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Episode 2

Part 2

Philipp Koehn (Part 2) – How Neural Networks Have Transformed Machine Translation

Philipp Koehn

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It’s Part 2 of our conversation with Professor Philipp Koehn of Johns Hopkins University.  Professor Koehn is one of the world’s leading experts in the field of Machine Translation & NLP. 

In this episode we delve into commercial applications of machine translation, open source tools available and also take a look into what to expect in the field in the future.

Show Notes

Show Notes

  • Typical datasets used for training models
  • The role of infrastructure and technology in Machine Translation
  • How the academic research in Machine Translation has manifested into industry applications
  • Overview of what’s available in Opensource tools for Machine Translation
  • The Future of Machine Translation and can it pass a Turing test


Philipp Koehn latest book – Neural Machine Translation – View Link

Omniscien Technologies – Leading Enterprise Provider of machine translation services – View Link

Open Source tools:


Translated texts (parallel data) for training:


– Paracrawl


Two papers mentioned about excessive use of computing power to train NLP models:

In this series

Episode 1

Philipp Koehn (Part 1) – How Neural Networks Have Transformed Machine Translation

Philipp Koehn

This is Part 1 of our conversation with Professor Philipp Koehn who is one of the world’s leading experts in the field of Machine Translation & NLP.



DD – Damien Deighan

PK – Philipp Koehn

PD – Philipp Diesinger


DD  (00:06):

Welcome to the data science conversations podcast. My name is Damien Deighan, and I’m here with my co host, Dr. Philipp Diesinger.

Our guest, Professor Koehn completed his PhD in computer science in 2003 at the University of Southern California. He then went onto a post doc position at MIT and in 2014 became a professor at  John Hopkins University.

He has been a prolific publisher of over a hundred academic papers in the field of machine translation. He has also authored two seminal textbooks and machine translation. The latest of which was released in June 2020. Beyond academia, his contributions have impacted many industry applications, such as the likes of Google translate. He is currently the chief scientist and a shareholder of Omniscient, one of the world’s leading providers of enterprise translation products and services.

He has also worked directly with Facebook to help them make machine translation technology available for their next 100 languages. He is undoubtedly a pioneer and world leader in the field of machine translation and AI. Professor Koehn, thank you so much for joining us.

DD (01.45):

So today’s discussion will cover a lot of ground. We are going to look at the evolution of machine translation from rule based statistical and phrase-based methods, right the way up to the current landscape, which is dominated by neural networks.

And from there, we will talk about how to use training data effectively, the increasingly important role of technical infrastructure, commercial applications, and industry, and finally, an introduction to the best open source tools available for those of you who want to explore further.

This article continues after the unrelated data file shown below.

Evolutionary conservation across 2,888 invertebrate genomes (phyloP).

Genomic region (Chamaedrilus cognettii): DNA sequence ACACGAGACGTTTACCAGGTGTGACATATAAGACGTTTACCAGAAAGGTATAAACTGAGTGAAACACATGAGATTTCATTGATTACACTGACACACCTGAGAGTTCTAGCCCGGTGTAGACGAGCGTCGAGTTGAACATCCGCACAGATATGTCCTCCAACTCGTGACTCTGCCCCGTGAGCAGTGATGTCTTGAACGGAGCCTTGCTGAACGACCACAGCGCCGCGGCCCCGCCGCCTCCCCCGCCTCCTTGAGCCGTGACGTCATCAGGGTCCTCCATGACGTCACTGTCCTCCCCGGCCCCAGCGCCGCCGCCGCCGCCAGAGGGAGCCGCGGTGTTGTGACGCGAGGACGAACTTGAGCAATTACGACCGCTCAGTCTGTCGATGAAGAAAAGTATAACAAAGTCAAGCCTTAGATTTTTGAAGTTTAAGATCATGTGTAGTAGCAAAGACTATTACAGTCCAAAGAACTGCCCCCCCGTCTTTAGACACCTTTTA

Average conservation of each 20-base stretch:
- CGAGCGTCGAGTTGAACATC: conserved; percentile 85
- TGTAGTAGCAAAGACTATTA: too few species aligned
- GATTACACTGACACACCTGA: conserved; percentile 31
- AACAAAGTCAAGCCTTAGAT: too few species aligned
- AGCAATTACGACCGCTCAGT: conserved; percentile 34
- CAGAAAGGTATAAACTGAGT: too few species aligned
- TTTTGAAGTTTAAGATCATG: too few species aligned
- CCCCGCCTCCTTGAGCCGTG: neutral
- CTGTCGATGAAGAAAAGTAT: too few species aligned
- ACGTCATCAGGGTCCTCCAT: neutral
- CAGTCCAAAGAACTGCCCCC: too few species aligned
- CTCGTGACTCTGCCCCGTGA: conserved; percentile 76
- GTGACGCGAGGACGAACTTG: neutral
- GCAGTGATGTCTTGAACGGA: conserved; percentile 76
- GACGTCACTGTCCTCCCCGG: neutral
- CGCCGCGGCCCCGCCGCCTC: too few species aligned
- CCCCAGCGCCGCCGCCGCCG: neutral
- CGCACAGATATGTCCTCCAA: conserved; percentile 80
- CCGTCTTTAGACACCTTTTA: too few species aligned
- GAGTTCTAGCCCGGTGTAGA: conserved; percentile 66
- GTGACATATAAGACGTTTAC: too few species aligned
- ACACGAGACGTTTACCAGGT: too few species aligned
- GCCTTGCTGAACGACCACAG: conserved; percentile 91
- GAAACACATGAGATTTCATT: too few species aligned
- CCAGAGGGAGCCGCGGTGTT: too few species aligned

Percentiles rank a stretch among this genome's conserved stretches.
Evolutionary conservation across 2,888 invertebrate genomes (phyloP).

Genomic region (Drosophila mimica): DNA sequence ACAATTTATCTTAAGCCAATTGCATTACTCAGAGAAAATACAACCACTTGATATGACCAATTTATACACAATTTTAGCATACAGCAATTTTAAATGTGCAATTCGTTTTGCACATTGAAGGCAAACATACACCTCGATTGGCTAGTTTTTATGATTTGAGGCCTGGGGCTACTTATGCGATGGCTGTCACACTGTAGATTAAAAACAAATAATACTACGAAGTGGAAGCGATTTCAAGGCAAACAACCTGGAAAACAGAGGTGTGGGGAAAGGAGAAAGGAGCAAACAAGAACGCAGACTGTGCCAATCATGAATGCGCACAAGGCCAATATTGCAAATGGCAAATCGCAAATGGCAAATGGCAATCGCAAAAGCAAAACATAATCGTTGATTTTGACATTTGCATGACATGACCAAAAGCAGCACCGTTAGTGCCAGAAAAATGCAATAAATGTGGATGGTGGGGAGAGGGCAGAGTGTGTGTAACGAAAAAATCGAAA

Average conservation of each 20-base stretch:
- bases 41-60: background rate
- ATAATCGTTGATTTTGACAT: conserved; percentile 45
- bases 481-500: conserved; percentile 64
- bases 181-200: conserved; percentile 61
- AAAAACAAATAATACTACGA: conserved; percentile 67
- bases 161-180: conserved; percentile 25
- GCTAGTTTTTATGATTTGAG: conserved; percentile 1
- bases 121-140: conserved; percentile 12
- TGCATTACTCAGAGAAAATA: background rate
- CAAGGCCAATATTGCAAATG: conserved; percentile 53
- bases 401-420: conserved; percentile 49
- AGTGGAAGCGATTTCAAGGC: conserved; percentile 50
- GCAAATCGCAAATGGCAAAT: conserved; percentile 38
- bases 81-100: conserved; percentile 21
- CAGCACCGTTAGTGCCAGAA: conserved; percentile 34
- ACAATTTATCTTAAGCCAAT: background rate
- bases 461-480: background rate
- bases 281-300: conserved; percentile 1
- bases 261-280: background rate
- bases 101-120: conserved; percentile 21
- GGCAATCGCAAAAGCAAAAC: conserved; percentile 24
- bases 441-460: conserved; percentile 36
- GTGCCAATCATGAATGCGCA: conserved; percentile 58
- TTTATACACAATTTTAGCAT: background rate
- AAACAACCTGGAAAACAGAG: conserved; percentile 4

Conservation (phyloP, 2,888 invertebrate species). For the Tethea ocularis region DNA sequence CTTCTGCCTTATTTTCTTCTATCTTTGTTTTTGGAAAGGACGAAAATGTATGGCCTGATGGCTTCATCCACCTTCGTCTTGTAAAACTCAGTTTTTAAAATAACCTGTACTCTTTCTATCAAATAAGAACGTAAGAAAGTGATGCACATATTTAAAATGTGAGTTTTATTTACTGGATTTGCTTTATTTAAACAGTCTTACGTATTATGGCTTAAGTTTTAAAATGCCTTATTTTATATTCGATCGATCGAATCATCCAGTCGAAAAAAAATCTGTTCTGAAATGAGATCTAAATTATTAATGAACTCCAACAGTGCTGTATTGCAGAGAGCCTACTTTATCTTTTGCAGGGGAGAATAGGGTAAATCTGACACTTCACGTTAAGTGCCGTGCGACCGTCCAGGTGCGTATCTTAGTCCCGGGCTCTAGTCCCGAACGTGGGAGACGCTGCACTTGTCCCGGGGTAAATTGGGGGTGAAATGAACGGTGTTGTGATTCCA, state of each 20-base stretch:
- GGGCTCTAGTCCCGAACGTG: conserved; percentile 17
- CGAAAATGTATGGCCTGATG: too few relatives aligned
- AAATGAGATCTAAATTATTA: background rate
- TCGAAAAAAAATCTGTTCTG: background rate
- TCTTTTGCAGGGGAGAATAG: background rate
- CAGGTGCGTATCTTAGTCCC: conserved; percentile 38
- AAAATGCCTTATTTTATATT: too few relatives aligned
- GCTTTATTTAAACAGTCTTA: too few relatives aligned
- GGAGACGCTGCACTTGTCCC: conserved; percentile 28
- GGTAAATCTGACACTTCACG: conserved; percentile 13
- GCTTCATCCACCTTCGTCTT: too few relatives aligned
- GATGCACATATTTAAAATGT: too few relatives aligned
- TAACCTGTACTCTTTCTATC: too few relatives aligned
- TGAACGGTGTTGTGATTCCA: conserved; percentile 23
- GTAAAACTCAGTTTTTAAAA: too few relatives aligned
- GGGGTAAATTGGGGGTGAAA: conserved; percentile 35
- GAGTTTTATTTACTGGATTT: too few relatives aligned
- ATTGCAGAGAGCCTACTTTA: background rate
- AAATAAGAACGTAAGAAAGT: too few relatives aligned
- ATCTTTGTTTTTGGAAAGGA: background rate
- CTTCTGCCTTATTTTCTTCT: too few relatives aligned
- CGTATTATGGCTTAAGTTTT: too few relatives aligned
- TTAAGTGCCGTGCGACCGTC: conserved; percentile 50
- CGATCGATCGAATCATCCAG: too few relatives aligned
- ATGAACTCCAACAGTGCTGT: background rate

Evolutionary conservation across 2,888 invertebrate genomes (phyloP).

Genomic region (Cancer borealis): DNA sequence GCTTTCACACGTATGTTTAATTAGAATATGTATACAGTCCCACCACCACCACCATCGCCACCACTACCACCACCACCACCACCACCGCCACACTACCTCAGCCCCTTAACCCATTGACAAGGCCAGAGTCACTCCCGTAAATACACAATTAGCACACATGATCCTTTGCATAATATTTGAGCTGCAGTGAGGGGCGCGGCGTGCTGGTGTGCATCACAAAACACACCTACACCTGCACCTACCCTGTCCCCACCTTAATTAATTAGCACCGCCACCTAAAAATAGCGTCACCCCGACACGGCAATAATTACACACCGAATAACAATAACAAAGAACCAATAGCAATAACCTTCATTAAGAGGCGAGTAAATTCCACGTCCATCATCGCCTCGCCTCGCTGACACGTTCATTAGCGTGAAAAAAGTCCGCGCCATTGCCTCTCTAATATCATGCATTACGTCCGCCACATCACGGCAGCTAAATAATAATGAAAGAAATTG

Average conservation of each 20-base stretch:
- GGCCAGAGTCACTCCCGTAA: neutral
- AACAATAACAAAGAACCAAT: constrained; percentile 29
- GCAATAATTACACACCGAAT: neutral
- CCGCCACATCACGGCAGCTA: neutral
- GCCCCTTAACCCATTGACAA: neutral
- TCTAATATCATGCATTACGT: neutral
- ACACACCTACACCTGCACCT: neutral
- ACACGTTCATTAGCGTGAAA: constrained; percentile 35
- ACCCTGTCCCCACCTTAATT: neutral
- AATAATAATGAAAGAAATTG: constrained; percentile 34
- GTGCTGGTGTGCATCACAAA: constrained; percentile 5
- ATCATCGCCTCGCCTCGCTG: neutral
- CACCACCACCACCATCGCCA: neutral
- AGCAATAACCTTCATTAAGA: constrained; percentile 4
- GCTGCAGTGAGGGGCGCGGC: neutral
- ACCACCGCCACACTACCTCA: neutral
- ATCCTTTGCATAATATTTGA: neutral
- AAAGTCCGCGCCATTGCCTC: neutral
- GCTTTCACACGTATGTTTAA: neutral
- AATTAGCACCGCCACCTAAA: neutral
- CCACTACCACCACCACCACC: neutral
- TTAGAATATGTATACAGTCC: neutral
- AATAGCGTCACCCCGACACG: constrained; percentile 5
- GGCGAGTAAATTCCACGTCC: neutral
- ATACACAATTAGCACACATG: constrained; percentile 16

The context of all of this is of course machine translation. However, the methods that we’re going to discuss are highly relevant to many of the problems faced in other areas of natural language processing.  The core principles of professor Koehn’s contributions to the field of neural networks have got data science applications beyond language.

But before we get into that, let’s briefly introduce the bigger picture. Professor Koehn,  what is machine translation?

PK (02:50):

I mean, it’s very easy to explain problems. So you have documents and all kinds of languages in the world, and you would like to know what they say, and therefore you need to have a translation. So that’s a process that humans have been doing forever, and it’s always been one of the Holy grails of natural language processing. And I would say over the last 20, 30 years, it definitely has gone from the point of being just ridiculously bad, to actually pretty useful. And even some crazy claims about human parity (might want to talk about that later), but the quality is actually quite impressive for languages where we have a lot of resources.

DD (03:27):

Why have you dedicated your life to studying machine translation?

PK (03:31):

So when I started out studying computer science, I was interested in machine learning. And originally I actually did mostly machine learning for machine learning sake. That was the early nineties where a crazy idea like neural networks was around. And my master thesis at that time was actually on neural networks. I just realized relatively quickly that it’s kind of bad to work on machine learning for machine learning sake, without having a problem. It’s much easier to have a problem to work on. And then that time kind of just generally text processing just occurred as a real good problem for machine learning because you have data they’re real practical problems to work on. So when I did my PhD, that was the topic of my thesis advisor, Kevin Knight. It’s a real meaty problem and there is data, so you can actually do machine learning.  And it’s somewhat of a feasible task where there is at least some idea about what the correct input and the correct output should be.

DD (04:26):